Finance

Dow tumbles more than 700 points amid mounting trade war fears

Dow tumbles more than 700 points amid mounting trade war fears

USA stocks traded lower on Thursday as news that President Donald Trump would propose trade duties on China imports stoked fresh fears about a potential trade war between two of the world's largest economies that could impede domestic economic expansion in roughly its ninth year. The FTSE 100 in Britain lost 0.2 percent.

Earlier this week, the Trump administration announced plans for tariffs on $50 billion worth of Chinese goods in retaliation for China's alleged theft of US intellectual property. Shares of Boeing, the single largest US exporter to China, tumbled 4.6 percent.

The return of market volatility, fears of a trade war and the recent underperformance of some of the major indices' largest components have been a drag on stocks overall.

Responding on Friday, China's Ministry of Commerce said it would immediately retaliate if the USA imposed the sanctions.

"The process itself seems to be quite chaotic", she said. "We're not quite sure what the long-term strategy is".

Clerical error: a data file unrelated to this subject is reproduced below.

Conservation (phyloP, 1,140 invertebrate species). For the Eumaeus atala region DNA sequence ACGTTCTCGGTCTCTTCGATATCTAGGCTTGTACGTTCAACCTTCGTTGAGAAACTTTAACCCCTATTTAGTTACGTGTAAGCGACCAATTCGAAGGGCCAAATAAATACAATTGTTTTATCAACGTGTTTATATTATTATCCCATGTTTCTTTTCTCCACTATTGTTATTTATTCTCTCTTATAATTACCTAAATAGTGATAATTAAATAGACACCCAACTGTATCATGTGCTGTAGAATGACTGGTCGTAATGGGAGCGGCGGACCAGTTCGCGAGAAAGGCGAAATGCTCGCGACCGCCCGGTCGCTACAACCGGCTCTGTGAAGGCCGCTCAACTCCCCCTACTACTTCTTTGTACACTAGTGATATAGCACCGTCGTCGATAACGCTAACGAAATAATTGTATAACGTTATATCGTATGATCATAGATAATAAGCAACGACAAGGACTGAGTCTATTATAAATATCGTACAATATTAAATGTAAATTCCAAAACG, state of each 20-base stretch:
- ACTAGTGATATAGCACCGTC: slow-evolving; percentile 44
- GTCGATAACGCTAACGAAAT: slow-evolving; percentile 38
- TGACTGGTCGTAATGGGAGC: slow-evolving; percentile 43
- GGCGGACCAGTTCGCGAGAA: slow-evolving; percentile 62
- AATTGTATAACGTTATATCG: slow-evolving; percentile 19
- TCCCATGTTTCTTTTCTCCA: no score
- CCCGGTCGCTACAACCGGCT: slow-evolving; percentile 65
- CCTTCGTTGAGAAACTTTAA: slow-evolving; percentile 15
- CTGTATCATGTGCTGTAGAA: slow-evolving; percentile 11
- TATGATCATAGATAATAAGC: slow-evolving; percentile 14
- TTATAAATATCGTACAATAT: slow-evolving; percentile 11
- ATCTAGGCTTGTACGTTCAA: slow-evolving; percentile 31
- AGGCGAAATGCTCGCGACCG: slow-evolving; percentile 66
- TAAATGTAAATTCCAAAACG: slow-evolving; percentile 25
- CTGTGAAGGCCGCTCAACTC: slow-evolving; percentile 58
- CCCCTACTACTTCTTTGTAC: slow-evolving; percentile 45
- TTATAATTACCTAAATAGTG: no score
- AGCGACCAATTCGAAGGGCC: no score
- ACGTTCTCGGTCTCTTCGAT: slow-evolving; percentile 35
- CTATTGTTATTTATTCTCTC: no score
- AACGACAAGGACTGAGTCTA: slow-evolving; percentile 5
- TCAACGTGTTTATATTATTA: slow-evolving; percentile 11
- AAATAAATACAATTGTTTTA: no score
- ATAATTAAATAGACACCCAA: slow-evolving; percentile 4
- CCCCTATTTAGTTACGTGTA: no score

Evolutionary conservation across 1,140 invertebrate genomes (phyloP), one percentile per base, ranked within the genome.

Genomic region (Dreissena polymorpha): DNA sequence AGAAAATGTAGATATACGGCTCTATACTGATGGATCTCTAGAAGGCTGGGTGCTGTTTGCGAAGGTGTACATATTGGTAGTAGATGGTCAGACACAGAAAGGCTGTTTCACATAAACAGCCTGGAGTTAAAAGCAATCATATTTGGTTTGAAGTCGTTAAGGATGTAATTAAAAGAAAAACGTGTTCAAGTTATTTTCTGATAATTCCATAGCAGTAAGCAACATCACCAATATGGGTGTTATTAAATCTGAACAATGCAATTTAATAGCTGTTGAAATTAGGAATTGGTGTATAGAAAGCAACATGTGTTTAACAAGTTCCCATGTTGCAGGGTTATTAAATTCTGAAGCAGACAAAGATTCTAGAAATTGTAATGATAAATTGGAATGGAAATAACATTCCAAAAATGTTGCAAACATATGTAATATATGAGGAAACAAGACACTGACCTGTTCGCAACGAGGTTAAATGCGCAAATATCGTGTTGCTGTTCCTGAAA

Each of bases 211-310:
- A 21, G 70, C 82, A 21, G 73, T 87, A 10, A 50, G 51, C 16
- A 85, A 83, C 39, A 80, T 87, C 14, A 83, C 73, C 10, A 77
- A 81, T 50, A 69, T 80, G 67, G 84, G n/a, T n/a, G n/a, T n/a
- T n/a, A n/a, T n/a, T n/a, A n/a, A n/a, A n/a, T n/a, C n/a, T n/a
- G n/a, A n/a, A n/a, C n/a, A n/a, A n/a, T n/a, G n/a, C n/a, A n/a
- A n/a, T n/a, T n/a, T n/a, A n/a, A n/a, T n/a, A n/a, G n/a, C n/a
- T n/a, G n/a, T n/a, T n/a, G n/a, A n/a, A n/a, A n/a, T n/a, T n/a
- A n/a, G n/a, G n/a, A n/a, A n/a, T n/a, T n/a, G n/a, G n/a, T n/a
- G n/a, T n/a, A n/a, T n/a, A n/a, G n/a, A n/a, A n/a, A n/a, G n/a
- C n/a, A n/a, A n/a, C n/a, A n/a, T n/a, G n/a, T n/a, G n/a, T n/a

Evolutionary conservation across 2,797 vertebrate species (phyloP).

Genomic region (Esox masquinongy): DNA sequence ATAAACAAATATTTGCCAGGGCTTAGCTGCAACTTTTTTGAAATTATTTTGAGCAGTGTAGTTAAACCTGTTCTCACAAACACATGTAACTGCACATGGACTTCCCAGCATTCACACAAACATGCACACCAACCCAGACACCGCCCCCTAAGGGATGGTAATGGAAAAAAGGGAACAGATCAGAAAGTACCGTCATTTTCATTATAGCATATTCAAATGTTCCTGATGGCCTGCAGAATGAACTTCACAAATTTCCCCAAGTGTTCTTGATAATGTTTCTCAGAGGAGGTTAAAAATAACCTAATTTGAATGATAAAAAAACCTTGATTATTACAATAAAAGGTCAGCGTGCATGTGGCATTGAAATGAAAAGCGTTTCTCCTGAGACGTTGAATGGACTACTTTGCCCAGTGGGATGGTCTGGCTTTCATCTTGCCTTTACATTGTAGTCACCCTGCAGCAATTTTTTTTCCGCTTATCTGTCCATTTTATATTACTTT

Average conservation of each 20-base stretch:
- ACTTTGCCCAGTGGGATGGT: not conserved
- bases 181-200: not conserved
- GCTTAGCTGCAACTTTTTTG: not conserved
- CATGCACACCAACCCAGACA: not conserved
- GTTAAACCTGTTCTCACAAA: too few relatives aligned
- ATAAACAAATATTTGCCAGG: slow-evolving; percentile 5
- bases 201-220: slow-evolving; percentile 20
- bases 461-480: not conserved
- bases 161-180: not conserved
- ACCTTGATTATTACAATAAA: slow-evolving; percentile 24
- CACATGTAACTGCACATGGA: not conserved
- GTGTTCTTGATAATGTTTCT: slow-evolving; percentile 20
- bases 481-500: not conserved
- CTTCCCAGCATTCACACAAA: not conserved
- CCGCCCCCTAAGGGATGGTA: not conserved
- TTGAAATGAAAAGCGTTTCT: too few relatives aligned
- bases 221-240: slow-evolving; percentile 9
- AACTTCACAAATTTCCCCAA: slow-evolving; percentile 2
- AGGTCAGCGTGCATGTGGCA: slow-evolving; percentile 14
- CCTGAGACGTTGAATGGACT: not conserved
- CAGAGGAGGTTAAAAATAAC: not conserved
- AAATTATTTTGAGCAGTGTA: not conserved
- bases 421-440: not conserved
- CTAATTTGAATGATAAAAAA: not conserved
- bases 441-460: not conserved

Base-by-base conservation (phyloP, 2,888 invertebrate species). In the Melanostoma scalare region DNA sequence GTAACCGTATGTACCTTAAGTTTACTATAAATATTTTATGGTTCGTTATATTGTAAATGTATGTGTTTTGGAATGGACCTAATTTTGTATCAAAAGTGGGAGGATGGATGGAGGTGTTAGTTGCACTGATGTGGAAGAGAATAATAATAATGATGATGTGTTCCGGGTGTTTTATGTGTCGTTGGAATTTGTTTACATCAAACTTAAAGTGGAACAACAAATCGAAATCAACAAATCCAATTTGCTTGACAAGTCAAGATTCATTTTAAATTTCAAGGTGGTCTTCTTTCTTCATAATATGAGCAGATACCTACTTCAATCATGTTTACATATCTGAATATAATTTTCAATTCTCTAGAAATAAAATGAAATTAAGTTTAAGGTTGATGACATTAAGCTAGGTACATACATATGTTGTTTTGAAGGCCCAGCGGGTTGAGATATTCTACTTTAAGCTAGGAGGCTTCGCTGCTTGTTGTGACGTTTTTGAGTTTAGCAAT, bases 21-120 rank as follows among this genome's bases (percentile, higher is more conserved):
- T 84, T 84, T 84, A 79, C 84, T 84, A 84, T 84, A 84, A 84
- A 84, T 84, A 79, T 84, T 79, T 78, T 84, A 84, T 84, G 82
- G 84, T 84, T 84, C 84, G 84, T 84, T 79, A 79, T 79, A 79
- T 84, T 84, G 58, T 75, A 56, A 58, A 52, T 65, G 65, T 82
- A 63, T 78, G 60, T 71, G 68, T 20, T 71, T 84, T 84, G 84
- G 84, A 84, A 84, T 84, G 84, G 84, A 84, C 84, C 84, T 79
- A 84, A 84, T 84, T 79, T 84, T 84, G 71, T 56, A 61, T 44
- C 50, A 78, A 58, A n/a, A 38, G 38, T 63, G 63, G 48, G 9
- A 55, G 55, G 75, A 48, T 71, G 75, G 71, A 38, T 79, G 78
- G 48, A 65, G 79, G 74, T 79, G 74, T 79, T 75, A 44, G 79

The Dow Jones Industrial Average fell 0.96 per cent to 24,271.17 and the Nasdaq Composite dropped 1.11 per cent to 6,998.10.

Friday's losses wiped out gains for the week, and the Dow sank back into correction territory - 10 percent below its all-time closing high in January.

A rough end to the week in the financial markets as the Dow Jones plunged 572 points amid escalating concerns over a trade war with China. The Russell 2000 index of smaller-company stocks dipped 29.63 points, or 1.9 percent, to 1,513.30.

Both China and the United States have threatened $50 billion worth of tariffs on each others exports.




TRADE TIFF: The administration spent the past few days reassuring investors that it's not rushing into a trade war, and China's government has done the same.

That came with the USA considering duties on an additional $100 billion in goods imported from China. China said it would "counterattack with great strength" if that happens.

The speed with which the trade spat between Washington and Beijing is ratcheting up - the Chinese government took less than 11 hours to respond with its own measures - led to a sharp sell-off in global stock markets and commodities.

"I'm not saying there won't be a little pain", Trump said.

Stocks dipped further after Trump criticized the World Trade Organization on Twitter Friday morning.

"We're going to need brand new, bad news on trade for the equity markets to push lower".

Benchmark U.S. crude dropped $1.48, or 2.3 per cent, to $62.06 a barrel in NY while Brent crude, used to price global oils, lost $1.22, or 1.8 per cent, to $67.11 per barrel in London.

Mnuchin said he was hopeful that negotiations with his Chinese counterparts could avert a damaging escalation of retaliatory, tit-for-tat tariffs but declined to elaborate on the status of talks and whether he thought an agreement could be reached.